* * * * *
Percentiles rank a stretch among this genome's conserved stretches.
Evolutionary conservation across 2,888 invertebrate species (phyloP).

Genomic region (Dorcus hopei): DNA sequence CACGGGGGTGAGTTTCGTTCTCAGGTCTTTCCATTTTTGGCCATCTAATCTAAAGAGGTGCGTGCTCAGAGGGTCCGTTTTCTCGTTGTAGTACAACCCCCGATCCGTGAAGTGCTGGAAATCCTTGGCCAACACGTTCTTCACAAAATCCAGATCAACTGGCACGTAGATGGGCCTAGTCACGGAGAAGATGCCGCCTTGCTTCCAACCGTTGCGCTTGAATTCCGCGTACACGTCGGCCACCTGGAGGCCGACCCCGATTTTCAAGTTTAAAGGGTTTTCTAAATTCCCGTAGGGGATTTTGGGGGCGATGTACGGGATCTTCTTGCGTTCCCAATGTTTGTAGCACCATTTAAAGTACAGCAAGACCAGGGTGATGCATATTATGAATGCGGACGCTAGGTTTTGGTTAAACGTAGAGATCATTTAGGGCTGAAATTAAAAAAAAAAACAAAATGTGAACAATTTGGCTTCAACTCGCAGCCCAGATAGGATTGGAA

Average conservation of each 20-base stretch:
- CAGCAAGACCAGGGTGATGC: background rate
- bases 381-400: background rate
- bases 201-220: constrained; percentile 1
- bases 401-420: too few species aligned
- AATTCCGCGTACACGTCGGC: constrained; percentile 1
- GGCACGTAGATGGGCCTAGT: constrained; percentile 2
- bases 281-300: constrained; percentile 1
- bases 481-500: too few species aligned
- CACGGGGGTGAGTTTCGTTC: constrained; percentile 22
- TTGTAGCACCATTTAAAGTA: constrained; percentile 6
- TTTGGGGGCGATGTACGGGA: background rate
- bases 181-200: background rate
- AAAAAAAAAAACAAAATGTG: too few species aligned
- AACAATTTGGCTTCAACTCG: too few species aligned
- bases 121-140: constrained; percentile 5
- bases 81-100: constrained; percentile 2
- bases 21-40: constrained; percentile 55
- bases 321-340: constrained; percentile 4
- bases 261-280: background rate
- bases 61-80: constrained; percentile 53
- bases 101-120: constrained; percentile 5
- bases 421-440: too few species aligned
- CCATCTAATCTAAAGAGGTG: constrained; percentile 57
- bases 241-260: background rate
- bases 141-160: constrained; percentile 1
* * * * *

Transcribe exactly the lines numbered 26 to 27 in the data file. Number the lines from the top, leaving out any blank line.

- bases 421-440: too few species aligned
- CCATCTAATCTAAAGAGGTG: constrained; percentile 57